Anthropology | Coffee, Culture, Production & Markets
E626 | 27761 | Tucker


Do you start your day with coffee? Coffee is an integral part of life
for consumers and producers around the world, and it is one of the
world’s most valuable commodities in terms of total trade dollars.
This course will consider the diverse expressions and ramifications of
“coffee culture,” from the farmers who see it as their life, to the
buyers and traders who know it as a living, to the consumers who start
their day with cups of java.  We will explore the historical roots of
coffee production and trade, including its roles in nation-building
and international power relations, and its modern implications for
environmental change, economic justice, and economic development.

Alternatives to dominant coffee production and marketing practices
will be considered, such as Fair Trade coffee, shade-grown coffee, and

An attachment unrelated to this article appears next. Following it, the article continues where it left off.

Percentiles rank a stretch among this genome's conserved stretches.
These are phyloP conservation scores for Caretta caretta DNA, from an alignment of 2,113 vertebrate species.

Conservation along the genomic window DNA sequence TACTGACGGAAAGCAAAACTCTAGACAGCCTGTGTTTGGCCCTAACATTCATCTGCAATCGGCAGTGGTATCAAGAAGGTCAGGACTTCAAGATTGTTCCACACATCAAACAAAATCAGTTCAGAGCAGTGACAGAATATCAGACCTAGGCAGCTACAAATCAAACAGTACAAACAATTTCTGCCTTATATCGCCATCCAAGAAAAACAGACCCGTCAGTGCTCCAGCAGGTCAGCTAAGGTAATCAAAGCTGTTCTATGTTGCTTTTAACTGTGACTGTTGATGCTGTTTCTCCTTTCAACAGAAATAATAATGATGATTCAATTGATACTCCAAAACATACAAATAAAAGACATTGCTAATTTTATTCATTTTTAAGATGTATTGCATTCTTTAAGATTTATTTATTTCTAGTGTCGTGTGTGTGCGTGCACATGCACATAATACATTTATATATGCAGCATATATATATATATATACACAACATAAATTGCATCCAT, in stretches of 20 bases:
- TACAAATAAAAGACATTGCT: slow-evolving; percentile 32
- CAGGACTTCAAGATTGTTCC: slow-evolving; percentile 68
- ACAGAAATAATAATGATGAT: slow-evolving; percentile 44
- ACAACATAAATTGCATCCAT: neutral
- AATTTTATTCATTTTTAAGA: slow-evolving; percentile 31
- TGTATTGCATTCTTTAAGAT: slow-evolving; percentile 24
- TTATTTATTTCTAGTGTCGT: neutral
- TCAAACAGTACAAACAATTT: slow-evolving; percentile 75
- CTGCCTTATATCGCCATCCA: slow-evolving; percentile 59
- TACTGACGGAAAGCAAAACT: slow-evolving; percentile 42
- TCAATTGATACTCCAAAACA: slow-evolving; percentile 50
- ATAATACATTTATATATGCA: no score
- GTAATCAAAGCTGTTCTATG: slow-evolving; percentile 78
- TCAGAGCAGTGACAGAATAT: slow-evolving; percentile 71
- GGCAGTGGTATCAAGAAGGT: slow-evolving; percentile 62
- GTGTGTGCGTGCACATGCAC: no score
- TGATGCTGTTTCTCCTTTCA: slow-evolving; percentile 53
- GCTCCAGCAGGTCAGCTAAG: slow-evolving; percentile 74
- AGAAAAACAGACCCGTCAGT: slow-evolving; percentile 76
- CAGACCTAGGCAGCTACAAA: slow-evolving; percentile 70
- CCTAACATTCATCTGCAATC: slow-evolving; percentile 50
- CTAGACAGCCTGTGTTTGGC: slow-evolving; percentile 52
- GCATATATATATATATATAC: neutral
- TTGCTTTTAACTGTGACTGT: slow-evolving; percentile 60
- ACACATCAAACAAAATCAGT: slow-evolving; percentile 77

organic coffee.  In light of the recent crisis in coffee prices, we
will address the impacts of market volatility on producers,
processors, distributors and consumers. Why do consumers in the United
States see little change in coffee prices while international prices
experience drastic declines? We will place current events in the
context of coffee's volatile history, including the continuing
controversies over coffee and health. The course will be run as a
seminar, and involve a fieldwork dimension in Bloomington’s coffee
shops.  Students will be graded on their participation in class
discussions, fieldwork, a midterm exam, a research paper, and class
presentations.